Info:Main Page

New World Encyclopedia integrates facts with values.

Written by online collaboration with certified experts.

Did you know?

The understanding and implementation of ahimsa (non-violence) is more comprehensive in Jainism than in any other religion (read more)

Featured Article: Toraja

Young Toraja girls at a wedding ceremony
The Toraja (meaning "people of the uplands") are an ethnic group indigenous to a mountainous region of South Sulawesi, Indonesia. Their population is approximately 650,000, of which 450,000 still live in the regency of Tana Toraja ("Land of Toraja"). Most of the population is Christian, and others are Muslim or have local animist beliefs known as aluk ("the way"). The Indonesian government has recognized this animist belief as Aluk To Dolo ("Way of the Ancestors").

Torajans are renowned for their elaborate funeral rites, burial sites carved into rocky cliffs, massive peaked-roof traditional houses known as tongkonan, and colorful wood carvings. Toraja funeral rites are important social events, usually attended by hundreds of people and lasting for several days.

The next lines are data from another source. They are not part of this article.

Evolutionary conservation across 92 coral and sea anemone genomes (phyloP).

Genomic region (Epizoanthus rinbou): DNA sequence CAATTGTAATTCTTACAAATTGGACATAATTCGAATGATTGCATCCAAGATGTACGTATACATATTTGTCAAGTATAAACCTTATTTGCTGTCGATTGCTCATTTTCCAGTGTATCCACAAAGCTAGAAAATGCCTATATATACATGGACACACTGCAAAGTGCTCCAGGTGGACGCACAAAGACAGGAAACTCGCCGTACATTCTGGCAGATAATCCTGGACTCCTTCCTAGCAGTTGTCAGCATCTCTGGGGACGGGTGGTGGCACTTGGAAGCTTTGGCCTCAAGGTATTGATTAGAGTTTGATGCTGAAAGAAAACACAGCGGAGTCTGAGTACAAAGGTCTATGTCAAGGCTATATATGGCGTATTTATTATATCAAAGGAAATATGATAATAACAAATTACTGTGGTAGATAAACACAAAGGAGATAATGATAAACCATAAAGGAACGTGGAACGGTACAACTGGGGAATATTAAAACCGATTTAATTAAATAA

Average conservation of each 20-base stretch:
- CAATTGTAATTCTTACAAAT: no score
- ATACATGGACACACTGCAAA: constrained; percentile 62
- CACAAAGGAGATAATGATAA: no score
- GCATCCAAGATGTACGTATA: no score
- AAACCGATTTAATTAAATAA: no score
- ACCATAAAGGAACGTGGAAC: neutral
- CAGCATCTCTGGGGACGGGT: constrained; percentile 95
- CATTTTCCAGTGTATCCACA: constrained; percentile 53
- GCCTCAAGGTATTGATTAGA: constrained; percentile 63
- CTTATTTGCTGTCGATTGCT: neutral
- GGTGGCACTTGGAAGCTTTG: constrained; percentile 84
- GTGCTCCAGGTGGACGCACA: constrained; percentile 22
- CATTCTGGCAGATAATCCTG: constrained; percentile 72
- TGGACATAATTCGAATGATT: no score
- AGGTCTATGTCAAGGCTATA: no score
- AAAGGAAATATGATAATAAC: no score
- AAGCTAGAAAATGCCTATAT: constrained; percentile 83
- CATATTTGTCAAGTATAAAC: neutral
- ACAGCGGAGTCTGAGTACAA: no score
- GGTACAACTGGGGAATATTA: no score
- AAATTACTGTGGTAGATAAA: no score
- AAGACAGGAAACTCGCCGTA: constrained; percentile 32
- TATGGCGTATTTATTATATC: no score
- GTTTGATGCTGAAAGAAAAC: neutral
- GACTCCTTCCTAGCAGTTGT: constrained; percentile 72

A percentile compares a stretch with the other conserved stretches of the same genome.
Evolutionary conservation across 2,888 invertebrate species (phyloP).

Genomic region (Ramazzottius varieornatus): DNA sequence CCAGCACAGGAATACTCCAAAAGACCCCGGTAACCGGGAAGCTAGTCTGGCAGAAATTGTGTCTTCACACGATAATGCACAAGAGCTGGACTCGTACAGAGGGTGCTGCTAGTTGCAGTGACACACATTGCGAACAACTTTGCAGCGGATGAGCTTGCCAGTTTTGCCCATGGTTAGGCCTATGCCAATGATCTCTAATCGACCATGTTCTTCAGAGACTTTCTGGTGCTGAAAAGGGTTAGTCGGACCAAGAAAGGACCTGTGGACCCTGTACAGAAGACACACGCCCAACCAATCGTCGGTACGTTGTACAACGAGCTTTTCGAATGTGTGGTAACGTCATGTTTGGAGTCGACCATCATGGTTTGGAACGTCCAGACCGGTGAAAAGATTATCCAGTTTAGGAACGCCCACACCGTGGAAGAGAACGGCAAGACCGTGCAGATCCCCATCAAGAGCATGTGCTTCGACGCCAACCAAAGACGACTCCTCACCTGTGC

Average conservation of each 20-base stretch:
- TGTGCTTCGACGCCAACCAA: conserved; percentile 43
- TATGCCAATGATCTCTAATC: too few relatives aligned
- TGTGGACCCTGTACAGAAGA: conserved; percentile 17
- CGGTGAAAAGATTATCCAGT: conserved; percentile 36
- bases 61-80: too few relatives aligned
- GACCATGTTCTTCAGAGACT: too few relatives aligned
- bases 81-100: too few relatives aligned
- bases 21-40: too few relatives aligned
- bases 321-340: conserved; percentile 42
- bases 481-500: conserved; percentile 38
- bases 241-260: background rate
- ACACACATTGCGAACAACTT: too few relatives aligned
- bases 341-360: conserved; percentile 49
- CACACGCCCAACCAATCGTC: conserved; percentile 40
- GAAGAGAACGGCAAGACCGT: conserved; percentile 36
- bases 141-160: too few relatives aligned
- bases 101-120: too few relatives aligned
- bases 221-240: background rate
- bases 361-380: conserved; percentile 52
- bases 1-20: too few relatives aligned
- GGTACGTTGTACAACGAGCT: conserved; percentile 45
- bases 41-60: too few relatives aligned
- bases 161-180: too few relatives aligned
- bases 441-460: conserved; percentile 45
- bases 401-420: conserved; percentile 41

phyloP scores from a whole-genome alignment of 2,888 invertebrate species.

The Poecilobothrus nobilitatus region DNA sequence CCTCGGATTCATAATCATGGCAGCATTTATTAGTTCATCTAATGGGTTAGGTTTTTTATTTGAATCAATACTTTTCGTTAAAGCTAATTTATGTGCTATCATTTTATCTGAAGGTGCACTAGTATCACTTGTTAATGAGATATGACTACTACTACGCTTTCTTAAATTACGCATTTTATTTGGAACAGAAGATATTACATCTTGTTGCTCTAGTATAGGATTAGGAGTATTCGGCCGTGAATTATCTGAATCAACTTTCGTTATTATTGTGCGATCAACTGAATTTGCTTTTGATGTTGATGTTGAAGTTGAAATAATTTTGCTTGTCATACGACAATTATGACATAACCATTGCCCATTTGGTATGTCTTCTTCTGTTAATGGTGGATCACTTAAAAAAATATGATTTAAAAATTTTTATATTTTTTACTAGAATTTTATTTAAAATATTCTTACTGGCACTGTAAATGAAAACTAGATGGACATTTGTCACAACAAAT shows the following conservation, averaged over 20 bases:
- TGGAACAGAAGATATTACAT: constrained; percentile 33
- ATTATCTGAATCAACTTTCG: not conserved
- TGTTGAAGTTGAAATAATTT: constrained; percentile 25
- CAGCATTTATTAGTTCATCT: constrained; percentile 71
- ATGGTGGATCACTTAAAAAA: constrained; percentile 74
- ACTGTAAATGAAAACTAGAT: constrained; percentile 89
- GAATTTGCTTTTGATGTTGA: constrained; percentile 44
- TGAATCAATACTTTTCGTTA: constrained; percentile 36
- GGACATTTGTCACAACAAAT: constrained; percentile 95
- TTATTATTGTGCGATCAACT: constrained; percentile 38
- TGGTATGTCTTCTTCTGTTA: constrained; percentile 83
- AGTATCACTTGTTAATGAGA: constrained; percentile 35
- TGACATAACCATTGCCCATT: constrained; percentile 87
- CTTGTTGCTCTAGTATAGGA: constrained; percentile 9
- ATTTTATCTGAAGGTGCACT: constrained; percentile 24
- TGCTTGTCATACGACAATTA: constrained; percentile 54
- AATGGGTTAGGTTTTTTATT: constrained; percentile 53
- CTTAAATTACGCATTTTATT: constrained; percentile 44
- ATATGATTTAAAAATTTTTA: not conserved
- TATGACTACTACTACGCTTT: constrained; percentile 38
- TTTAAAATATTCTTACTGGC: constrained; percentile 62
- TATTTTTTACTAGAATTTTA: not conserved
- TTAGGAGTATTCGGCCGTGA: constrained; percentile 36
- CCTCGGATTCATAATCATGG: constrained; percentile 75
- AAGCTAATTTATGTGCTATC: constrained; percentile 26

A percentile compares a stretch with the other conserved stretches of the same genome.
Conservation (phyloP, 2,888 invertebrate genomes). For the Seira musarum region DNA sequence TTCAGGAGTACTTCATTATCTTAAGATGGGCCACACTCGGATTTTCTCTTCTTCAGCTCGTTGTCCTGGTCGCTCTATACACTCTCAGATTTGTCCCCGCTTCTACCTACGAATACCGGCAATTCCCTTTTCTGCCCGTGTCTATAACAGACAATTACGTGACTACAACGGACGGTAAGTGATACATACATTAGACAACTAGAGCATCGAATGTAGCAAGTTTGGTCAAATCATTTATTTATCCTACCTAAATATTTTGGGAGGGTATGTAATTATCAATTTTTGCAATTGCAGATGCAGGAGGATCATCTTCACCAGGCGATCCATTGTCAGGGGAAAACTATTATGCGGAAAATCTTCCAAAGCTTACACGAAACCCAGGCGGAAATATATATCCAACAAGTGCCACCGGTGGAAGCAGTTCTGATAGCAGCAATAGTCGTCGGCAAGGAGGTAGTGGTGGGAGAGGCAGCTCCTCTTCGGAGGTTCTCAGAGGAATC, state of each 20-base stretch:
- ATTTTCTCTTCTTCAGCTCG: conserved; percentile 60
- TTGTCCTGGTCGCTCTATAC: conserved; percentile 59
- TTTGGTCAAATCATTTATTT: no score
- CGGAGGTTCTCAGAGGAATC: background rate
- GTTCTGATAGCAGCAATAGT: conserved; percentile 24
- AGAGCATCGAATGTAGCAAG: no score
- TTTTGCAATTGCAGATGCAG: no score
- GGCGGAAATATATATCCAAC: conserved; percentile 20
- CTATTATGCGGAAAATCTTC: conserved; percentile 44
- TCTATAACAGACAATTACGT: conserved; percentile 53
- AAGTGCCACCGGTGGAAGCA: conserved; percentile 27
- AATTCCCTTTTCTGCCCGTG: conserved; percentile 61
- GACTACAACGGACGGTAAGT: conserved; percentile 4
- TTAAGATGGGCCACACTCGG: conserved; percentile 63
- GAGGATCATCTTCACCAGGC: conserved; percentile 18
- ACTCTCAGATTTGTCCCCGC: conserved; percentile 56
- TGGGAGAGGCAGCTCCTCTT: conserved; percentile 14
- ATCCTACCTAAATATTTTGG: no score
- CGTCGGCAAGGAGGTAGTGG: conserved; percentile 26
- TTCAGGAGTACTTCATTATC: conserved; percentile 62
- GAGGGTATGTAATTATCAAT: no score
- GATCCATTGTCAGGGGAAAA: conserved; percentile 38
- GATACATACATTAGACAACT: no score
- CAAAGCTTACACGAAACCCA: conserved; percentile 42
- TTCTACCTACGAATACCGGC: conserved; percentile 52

Popular Article: Adam Willis Wagnalls

The Wagnalls Memorial located in Lithopolis, Ohio
Adam Willis Wagnalls (September 24, 1843 – September 3, 1924) was an American publisher who was the co-founder of the Funk & Wagnalls Company established in 1877. The company became known for its reference works like the world famous Funk & Wagnalls Dictionary and an encyclopedia whose content became a part of the Encarta digital encyclopedia more than a century later.

Both founders were Lutheran ministers. During its early years the company published periodicals and religious books for the clergy. The publication of The Literary Digest in 1890 marked a change for the firm to a publisher of general reference dictionaries and encyclopedias. Norman Rockwell paintings served as covers for The Literary Digest until 1938, when it merged with the Review of Reviews, only to fail soon after.